The second in our two-part series on Curiosity's 2000th Sol on Mars. In this article Brittney takes a look at the public reaction to the day and reflects on choosing that perfect image to commemorate the occasion, in this case from an observation she herself designed, planned and ran on Mars! What goes into producing that top line image? Read on to find out. You can read the first article, written by Charissa Campbell and talking about operations, by clicking on this link.
By Brittney Cooper
Mars Science Laboratory (MSL), better known as Curiosity Rover, celebrated its historic 2000th sol on Mars last week. 2000 Martian days equates to roughly 3 Martian years, which has allowed the rover a great deal of time to traverse Gale Crater. Along the way, the science team has used MSL to analyze Mars’ geology, all the while monitoring the atmosphere and its processes as the seasons change each year.
To celebrate this historic occasion, the BBC published an article featuring a collection of images captured by the rover throughout its journey. It turned out that a triptych of images taken as part of an observation I proposed were selected to be included in the article. It was really cool to see them alongside others in such a large outlet. An unexpected (but positive) result of those images being published came in the form of discussions with friends and family about what my actual role was in the capture of those images.
This made me realize that the inner workings of mission planning, and the “how’s” and “why’s” pertaining to data collection are not very well known beyond past and present mission participants. This is one reason that analog missions are run on both small and large scales, but the number of participants in those exercises is still relatively small. This leaves a great deal of the population questioning why interplanetary missions often “only” capture monochromatic images, or don’t have a live HD feed streaming back to Earth 24/7. I think a lot of these questions stem from the common misconception that mission operations consist of a few individuals sitting in a room full of monitors with a joystick. While I knew that was not the actual case before I became a part of MSL, I would have been pretty clueless to the realities of mission operations if it wasn’t for my participation in a two week analogue mission, years prior. Even with that experience, I had a lot to learn once I became a part of a real mission, and there is still so much that I don’t know (and thankfully, don’t have to know).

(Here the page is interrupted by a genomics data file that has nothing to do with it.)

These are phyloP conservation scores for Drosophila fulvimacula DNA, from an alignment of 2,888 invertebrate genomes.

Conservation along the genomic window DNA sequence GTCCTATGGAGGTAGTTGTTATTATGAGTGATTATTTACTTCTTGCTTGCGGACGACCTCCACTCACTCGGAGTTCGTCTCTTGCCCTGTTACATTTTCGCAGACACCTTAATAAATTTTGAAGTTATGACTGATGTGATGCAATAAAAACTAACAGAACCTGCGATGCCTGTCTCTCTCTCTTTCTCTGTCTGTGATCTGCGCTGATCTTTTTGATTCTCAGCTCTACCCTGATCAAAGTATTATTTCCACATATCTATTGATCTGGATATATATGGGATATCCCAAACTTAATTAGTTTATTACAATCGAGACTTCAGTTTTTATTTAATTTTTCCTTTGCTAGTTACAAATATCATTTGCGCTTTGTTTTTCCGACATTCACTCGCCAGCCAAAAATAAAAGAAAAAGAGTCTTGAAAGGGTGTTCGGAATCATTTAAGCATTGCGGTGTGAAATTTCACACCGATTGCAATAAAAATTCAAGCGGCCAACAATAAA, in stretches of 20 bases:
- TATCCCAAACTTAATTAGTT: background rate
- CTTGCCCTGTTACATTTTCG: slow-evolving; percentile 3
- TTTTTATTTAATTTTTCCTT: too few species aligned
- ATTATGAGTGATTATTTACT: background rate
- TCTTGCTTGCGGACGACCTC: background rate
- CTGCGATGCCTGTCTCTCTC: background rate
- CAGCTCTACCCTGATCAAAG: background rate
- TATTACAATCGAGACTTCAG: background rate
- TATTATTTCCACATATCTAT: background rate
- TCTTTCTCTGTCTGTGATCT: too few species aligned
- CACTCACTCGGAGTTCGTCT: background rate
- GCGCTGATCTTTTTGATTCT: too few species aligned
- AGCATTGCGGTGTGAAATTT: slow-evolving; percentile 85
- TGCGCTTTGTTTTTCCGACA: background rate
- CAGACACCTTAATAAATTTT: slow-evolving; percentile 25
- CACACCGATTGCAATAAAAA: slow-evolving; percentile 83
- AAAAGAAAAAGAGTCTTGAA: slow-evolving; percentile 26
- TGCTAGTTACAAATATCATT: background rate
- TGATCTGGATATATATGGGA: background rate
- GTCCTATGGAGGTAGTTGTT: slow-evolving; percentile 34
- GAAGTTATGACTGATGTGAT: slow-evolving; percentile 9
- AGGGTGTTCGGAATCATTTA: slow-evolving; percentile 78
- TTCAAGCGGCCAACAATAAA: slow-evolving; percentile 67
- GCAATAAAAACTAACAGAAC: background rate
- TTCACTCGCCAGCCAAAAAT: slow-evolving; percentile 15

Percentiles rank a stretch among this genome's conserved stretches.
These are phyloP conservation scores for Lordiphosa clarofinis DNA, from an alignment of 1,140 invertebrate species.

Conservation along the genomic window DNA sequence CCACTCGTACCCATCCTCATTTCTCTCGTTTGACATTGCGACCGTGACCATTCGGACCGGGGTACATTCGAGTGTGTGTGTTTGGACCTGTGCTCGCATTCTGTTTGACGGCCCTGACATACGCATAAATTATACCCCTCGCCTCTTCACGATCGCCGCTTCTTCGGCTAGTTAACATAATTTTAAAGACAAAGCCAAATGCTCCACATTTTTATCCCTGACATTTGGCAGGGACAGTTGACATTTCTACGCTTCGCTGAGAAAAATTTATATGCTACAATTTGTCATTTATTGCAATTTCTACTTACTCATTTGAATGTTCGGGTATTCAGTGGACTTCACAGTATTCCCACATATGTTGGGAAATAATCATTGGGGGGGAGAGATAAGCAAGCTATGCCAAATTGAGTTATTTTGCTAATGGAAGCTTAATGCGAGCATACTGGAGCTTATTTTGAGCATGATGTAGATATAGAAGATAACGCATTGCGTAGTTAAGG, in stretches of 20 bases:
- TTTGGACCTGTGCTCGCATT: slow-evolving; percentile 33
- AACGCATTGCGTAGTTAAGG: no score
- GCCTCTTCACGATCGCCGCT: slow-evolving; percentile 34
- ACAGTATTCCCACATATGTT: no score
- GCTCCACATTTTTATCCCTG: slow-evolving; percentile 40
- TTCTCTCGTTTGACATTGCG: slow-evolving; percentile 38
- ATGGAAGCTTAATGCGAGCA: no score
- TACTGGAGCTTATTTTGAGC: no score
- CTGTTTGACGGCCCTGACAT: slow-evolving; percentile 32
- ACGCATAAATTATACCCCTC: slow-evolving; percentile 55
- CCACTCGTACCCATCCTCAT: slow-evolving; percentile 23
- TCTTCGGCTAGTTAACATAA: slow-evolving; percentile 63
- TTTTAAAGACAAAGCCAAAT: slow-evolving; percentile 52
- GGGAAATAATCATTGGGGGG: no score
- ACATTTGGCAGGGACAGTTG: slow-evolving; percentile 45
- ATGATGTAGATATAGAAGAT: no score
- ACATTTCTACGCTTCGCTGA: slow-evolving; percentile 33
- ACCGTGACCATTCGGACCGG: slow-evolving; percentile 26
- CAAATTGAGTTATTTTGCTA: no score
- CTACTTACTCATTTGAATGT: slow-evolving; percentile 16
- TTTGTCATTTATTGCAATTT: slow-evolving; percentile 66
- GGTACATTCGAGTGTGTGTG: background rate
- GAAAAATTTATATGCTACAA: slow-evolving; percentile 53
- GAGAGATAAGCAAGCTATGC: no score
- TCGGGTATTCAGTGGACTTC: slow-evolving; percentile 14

While I really do wish that we could have a constant HD stream from Curiosity’s mast, constraints on power, data, and time, are critical when working with a rover on an entirely different planet. It’s important to remember that at any point in a planetary mission, a good number of things could go wrong. This means that pushing the limits of those afore-mentioned constraints could result in an irreversible effect that could limit the abilities of the rover in the future, or even completely take it out of commission.
Curiosity has been “running” (so to speak) since it landed on Mars. What I mean by “running” is that for almost 2000 sols, the rover has been driving, snapping images, and consistently taking active and passive scientific measurements of both the surface and atmosphere. In between all this activity is when the rover finds time to “nap” and charge its battery. In order for the rover to have enough power to execute all the desired observations, there needs to be a certain amount of time allotted for charging the batteries. This means that time for activities is also tightly constrained, and every second that the rover is “awake” is carefully planned and accounted for. Every activity is not only a drain on power, but also results in the accumulation of data in one form or another. The rover and its instruments collectively possess a finite amount of memory, meaning that data volumes associated with observations must also be considered.